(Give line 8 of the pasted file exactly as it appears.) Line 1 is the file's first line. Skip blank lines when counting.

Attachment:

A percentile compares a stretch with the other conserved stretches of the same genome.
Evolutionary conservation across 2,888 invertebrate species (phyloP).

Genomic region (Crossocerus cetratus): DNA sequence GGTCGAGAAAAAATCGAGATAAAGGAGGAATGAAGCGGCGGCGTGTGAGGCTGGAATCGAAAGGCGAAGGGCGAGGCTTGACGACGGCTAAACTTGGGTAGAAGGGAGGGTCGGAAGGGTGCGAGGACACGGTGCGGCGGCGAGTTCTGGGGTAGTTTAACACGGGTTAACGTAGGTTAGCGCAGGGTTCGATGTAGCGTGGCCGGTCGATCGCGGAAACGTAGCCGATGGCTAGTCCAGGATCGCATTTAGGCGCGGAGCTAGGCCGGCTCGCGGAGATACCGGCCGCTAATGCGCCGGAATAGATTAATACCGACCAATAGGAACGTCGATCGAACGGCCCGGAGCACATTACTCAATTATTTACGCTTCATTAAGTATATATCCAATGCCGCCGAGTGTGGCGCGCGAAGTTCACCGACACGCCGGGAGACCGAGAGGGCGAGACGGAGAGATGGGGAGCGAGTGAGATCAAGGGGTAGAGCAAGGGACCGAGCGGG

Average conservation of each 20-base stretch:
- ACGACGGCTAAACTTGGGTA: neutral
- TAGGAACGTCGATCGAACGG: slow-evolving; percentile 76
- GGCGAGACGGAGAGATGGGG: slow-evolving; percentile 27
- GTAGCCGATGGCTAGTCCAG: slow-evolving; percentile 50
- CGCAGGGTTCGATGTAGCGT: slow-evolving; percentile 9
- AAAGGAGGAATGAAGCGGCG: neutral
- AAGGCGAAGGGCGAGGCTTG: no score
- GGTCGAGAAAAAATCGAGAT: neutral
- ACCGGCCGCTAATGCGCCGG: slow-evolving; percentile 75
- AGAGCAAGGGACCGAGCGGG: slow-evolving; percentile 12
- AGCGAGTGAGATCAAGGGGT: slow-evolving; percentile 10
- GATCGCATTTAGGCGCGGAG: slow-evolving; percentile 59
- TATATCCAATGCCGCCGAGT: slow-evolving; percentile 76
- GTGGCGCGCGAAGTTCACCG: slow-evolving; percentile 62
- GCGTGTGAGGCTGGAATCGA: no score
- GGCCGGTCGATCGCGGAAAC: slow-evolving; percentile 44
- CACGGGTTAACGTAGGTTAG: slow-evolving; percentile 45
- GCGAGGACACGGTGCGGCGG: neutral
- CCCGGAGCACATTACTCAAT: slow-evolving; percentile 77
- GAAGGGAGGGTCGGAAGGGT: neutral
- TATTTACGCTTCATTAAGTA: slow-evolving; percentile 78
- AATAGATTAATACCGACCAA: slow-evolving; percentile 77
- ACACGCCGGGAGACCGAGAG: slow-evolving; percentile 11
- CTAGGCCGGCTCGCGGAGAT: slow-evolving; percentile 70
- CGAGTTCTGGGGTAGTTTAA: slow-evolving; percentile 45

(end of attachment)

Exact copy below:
- GTAGCCGATGGCTAGTCCAG: slow-evolving; percentile 50